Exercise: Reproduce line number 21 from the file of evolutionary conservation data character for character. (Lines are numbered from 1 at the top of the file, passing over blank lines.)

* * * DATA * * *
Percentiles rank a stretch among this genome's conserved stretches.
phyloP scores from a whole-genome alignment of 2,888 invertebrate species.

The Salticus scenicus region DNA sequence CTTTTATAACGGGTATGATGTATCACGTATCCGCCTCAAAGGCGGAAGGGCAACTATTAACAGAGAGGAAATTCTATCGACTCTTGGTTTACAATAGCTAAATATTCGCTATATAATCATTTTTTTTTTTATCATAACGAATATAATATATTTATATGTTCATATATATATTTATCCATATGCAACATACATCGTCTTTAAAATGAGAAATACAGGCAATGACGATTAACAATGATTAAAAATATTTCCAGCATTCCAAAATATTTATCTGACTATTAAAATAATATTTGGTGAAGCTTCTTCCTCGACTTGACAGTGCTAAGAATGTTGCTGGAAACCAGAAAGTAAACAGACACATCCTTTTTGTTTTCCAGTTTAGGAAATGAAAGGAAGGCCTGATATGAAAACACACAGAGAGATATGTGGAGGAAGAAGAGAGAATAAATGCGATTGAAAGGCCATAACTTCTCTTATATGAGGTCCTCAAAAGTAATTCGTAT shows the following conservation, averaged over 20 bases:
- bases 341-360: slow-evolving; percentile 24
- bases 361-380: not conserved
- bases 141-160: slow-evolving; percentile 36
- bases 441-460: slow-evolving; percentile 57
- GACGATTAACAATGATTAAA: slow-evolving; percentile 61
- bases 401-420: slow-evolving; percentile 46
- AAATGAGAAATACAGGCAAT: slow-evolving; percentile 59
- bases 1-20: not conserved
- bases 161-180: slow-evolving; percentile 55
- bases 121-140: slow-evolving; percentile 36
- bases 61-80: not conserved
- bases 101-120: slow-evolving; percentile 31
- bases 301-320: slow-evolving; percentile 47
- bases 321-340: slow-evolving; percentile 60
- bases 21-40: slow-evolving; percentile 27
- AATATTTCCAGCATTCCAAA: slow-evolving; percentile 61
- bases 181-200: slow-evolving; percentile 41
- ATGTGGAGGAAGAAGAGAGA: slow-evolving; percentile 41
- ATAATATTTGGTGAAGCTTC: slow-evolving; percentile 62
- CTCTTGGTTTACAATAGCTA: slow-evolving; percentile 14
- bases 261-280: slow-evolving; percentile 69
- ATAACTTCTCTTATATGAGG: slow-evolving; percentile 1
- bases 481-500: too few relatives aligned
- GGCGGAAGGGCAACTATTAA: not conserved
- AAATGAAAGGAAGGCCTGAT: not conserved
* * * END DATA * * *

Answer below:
- ATGTGGAGGAAGAAGAGAGA: slow-evolving; percentile 41